Butterfield Bank profit rises to $41.1m
Butterfield Bank has reported a profit of $41.1 million for the third quarter, up $5 million on the previous three months.
The results were released this morning, along with news that the bank is to acquire Global Trust Solutions from Deutsche Bank.
While Butterfield’s net income for the quarter was $41.1 million, core net income was $40.7 million, or 73 cents per share, up $3.2 million on the previous quarter. In the same quarter last year, Butterfield’s core net income was $33.4 million, or 60 cents per share.
Michael Collins, chairman and CEO of Butterfield Bank, said: “Butterfield delivered solid results this quarter as lending margins improved and expenses began to return to a more normal level.
“We are also pleased to announce an agreement to acquire the Global Trust Solutions business from Deutsche Bank. This acquisition will add scale and talent to our existing trust operations in Switzerland, Guernsey and Cayman and add a profitable and strategically important private trust platform in Singapore. We expect it to generate stable trust fee income for the Bank and be accretive once integrated.”
The agreement to acquire Deutsche Bank’s Global Trust Solutions business, excludes its US operations. Terms of the agreement have not been disclosed.
Upon completion of the transaction, which is subject to regulatory approvals, Butterfield will take over the ongoing management and administration of the GTS portfolio, comprising approximately 1,000 trust structures for some 900 private clients. With client assets of around 299 billion euros, Deutsche Bank’s wealth management business is one of the largest wealth managers worldwide.
Butterfield is offering positions to all employees who are “fully dedicated to GTS in the Cayman Islands, Guernsey, Switzerland, Singapore and Mauritius”.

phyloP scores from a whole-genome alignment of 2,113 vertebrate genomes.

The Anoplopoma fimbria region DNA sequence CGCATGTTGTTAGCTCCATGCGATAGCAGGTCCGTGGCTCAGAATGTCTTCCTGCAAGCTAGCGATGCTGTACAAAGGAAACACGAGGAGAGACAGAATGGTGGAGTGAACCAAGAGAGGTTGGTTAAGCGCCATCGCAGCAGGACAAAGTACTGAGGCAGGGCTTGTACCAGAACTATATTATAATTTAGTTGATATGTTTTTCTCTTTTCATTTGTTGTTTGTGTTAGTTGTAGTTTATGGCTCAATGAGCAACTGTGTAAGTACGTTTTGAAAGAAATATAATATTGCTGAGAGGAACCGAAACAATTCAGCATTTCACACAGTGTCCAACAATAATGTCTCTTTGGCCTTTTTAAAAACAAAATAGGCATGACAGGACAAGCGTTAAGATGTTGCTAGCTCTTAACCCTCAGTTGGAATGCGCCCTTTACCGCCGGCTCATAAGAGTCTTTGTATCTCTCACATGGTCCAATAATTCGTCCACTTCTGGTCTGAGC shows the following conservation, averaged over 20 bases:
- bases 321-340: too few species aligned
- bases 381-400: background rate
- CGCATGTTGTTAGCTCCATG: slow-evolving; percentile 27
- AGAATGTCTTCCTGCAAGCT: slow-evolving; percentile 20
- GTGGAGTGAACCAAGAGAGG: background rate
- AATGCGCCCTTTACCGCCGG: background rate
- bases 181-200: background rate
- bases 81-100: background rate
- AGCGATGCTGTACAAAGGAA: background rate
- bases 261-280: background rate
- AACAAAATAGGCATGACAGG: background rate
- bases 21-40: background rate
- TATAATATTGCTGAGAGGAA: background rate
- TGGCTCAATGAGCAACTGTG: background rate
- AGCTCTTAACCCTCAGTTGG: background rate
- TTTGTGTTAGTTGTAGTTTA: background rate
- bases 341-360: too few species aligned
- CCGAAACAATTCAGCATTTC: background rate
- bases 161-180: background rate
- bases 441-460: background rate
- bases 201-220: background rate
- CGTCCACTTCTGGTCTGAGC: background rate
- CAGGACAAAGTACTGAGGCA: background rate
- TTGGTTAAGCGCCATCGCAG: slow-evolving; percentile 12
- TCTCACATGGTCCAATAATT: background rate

And in a statement, Butterfield said it will partner with Deutsche Bank to provide trust solutions to Deutsche Bank’s clients on an ongoing basis.
The acquisition is expected to close in the first half of 2018.
Mr Collins said it was the fourth significant acquisition for the bank since 2014 and was consistent with the strategy to grow by acquiring complementary businesses in select jurisdictions.
Announcing its third quarter results, the bank has declared an interim dividend of 32 cents per share to be paid on November 27.
Butterfield’s improved profit was attributed to a number of factors, including a $2.8 million increase in net interest income before provision for credit losses, principally from interest earned on loans from slightly increased volumes and a full quarter’s impact of repricing.
There was a $1.2 million decrease in provisions for credit losses, and a $500,000 decrease in non-interest income.
Marketing costs fell by $1.5 million, due principally to a decrease in America’s Cup-related marketing initiatives.
There was also a $1 million decrease in the remaining non-interest expense items, due to lower America’s Cup-related premises improvement costs, a decrease in restructuring costs and lower board of directors-related expenses.
The bank reported a $800,000 increase in professional and outside services costs, due principally to $1.1 million of noncore expenses associated with potential acquisitions.